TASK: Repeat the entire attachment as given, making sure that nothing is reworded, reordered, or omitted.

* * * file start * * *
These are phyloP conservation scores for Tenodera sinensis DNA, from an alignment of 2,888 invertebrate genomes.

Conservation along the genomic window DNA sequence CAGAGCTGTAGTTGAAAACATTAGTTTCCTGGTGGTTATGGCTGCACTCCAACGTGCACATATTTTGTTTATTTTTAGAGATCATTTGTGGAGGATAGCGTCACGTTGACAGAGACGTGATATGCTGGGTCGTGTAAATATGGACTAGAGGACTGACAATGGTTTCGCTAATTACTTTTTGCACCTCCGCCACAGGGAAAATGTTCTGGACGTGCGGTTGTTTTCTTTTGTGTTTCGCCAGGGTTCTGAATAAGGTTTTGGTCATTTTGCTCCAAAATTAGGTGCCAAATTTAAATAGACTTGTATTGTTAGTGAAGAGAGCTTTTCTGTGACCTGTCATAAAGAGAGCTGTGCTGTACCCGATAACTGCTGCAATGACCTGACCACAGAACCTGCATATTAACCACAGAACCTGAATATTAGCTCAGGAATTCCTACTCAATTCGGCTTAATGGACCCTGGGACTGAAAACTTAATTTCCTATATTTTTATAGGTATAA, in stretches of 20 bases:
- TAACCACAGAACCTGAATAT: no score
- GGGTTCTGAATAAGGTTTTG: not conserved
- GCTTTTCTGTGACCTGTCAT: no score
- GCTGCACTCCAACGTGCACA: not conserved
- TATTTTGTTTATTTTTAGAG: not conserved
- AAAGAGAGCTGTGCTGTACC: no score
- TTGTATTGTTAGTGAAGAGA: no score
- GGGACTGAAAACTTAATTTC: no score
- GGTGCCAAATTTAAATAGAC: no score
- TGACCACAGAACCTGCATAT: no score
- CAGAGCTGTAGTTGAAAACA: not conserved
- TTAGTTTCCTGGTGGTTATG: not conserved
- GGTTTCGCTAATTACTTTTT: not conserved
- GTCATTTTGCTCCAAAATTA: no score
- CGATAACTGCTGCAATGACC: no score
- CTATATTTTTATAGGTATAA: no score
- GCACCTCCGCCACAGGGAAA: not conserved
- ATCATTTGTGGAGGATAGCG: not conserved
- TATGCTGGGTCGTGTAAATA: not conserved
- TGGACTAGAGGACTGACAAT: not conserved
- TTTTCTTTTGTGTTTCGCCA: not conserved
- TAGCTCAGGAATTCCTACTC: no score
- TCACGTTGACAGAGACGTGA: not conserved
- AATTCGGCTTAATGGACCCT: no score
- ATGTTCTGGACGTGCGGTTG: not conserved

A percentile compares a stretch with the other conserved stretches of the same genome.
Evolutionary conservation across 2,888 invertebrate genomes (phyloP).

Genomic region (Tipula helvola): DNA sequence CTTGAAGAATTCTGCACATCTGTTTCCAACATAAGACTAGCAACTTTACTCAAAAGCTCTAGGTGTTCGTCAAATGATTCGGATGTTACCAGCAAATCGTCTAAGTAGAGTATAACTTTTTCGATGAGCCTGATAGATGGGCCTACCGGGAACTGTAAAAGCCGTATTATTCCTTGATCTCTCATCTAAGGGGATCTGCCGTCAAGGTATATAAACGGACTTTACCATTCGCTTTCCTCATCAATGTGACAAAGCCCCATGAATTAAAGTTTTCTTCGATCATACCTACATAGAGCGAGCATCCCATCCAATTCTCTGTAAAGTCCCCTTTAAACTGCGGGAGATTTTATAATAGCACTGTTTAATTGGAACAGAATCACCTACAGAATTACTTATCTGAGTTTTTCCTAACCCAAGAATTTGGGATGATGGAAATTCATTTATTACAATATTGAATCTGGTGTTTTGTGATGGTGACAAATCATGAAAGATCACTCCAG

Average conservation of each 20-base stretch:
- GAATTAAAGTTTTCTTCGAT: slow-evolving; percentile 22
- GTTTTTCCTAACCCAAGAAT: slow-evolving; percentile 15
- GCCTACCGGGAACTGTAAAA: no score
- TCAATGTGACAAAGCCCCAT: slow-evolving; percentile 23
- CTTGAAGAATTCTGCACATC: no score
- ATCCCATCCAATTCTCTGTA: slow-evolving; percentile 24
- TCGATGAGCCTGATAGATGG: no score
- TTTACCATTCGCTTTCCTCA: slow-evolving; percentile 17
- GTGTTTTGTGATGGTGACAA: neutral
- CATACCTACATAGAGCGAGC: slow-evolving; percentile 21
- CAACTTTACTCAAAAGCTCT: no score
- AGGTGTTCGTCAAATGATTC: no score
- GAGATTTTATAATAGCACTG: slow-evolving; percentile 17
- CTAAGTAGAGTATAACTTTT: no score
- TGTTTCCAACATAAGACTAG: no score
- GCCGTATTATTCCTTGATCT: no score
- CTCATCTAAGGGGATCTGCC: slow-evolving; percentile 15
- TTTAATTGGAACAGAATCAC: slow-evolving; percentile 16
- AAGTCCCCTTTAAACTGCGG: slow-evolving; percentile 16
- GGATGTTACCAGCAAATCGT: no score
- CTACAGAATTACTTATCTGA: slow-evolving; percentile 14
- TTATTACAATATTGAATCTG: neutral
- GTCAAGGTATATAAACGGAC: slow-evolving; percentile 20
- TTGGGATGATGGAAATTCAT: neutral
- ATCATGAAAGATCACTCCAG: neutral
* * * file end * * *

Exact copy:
These are phyloP conservation scores for Tenodera sinensis DNA, from an alignment of 2,888 invertebrate genomes.

Conservation along the genomic window DNA sequence CAGAGCTGTAGTTGAAAACATTAGTTTCCTGGTGGTTATGGCTGCACTCCAACGTGCACATATTTTGTTTATTTTTAGAGATCATTTGTGGAGGATAGCGTCACGTTGACAGAGACGTGATATGCTGGGTCGTGTAAATATGGACTAGAGGACTGACAATGGTTTCGCTAATTACTTTTTGCACCTCCGCCACAGGGAAAATGTTCTGGACGTGCGGTTGTTTTCTTTTGTGTTTCGCCAGGGTTCTGAATAAGGTTTTGGTCATTTTGCTCCAAAATTAGGTGCCAAATTTAAATAGACTTGTATTGTTAGTGAAGAGAGCTTTTCTGTGACCTGTCATAAAGAGAGCTGTGCTGTACCCGATAACTGCTGCAATGACCTGACCACAGAACCTGCATATTAACCACAGAACCTGAATATTAGCTCAGGAATTCCTACTCAATTCGGCTTAATGGACCCTGGGACTGAAAACTTAATTTCCTATATTTTTATAGGTATAA, in stretches of 20 bases:
- TAACCACAGAACCTGAATAT: no score
- GGGTTCTGAATAAGGTTTTG: not conserved
- GCTTTTCTGTGACCTGTCAT: no score
- GCTGCACTCCAACGTGCACA: not conserved
- TATTTTGTTTATTTTTAGAG: not conserved
- AAAGAGAGCTGTGCTGTACC: no score
- TTGTATTGTTAGTGAAGAGA: no score
- GGGACTGAAAACTTAATTTC: no score
- GGTGCCAAATTTAAATAGAC: no score
- TGACCACAGAACCTGCATAT: no score
- CAGAGCTGTAGTTGAAAACA: not conserved
- TTAGTTTCCTGGTGGTTATG: not conserved
- GGTTTCGCTAATTACTTTTT: not conserved
- GTCATTTTGCTCCAAAATTA: no score
- CGATAACTGCTGCAATGACC: no score
- CTATATTTTTATAGGTATAA: no score
- GCACCTCCGCCACAGGGAAA: not conserved
- ATCATTTGTGGAGGATAGCG: not conserved
- TATGCTGGGTCGTGTAAATA: not conserved
- TGGACTAGAGGACTGACAAT: not conserved
- TTTTCTTTTGTGTTTCGCCA: not conserved
- TAGCTCAGGAATTCCTACTC: no score
- TCACGTTGACAGAGACGTGA: not conserved
- AATTCGGCTTAATGGACCCT: no score
- ATGTTCTGGACGTGCGGTTG: not conserved

A percentile compares a stretch with the other conserved stretches of the same genome.
Evolutionary conservation across 2,888 invertebrate genomes (phyloP).

Genomic region (Tipula helvola): DNA sequence CTTGAAGAATTCTGCACATCTGTTTCCAACATAAGACTAGCAACTTTACTCAAAAGCTCTAGGTGTTCGTCAAATGATTCGGATGTTACCAGCAAATCGTCTAAGTAGAGTATAACTTTTTCGATGAGCCTGATAGATGGGCCTACCGGGAACTGTAAAAGCCGTATTATTCCTTGATCTCTCATCTAAGGGGATCTGCCGTCAAGGTATATAAACGGACTTTACCATTCGCTTTCCTCATCAATGTGACAAAGCCCCATGAATTAAAGTTTTCTTCGATCATACCTACATAGAGCGAGCATCCCATCCAATTCTCTGTAAAGTCCCCTTTAAACTGCGGGAGATTTTATAATAGCACTGTTTAATTGGAACAGAATCACCTACAGAATTACTTATCTGAGTTTTTCCTAACCCAAGAATTTGGGATGATGGAAATTCATTTATTACAATATTGAATCTGGTGTTTTGTGATGGTGACAAATCATGAAAGATCACTCCAG

Average conservation of each 20-base stretch:
- GAATTAAAGTTTTCTTCGAT: slow-evolving; percentile 22
- GTTTTTCCTAACCCAAGAAT: slow-evolving; percentile 15
- GCCTACCGGGAACTGTAAAA: no score
- TCAATGTGACAAAGCCCCAT: slow-evolving; percentile 23
- CTTGAAGAATTCTGCACATC: no score
- ATCCCATCCAATTCTCTGTA: slow-evolving; percentile 24
- TCGATGAGCCTGATAGATGG: no score
- TTTACCATTCGCTTTCCTCA: slow-evolving; percentile 17
- GTGTTTTGTGATGGTGACAA: neutral
- CATACCTACATAGAGCGAGC: slow-evolving; percentile 21
- CAACTTTACTCAAAAGCTCT: no score
- AGGTGTTCGTCAAATGATTC: no score
- GAGATTTTATAATAGCACTG: slow-evolving; percentile 17
- CTAAGTAGAGTATAACTTTT: no score
- TGTTTCCAACATAAGACTAG: no score
- GCCGTATTATTCCTTGATCT: no score
- CTCATCTAAGGGGATCTGCC: slow-evolving; percentile 15
- TTTAATTGGAACAGAATCAC: slow-evolving; percentile 16
- AAGTCCCCTTTAAACTGCGG: slow-evolving; percentile 16
- GGATGTTACCAGCAAATCGT: no score
- CTACAGAATTACTTATCTGA: slow-evolving; percentile 14
- TTATTACAATATTGAATCTG: neutral
- GTCAAGGTATATAAACGGAC: slow-evolving; percentile 20
- TTGGGATGATGGAAATTCAT: neutral
- ATCATGAAAGATCACTCCAG: neutral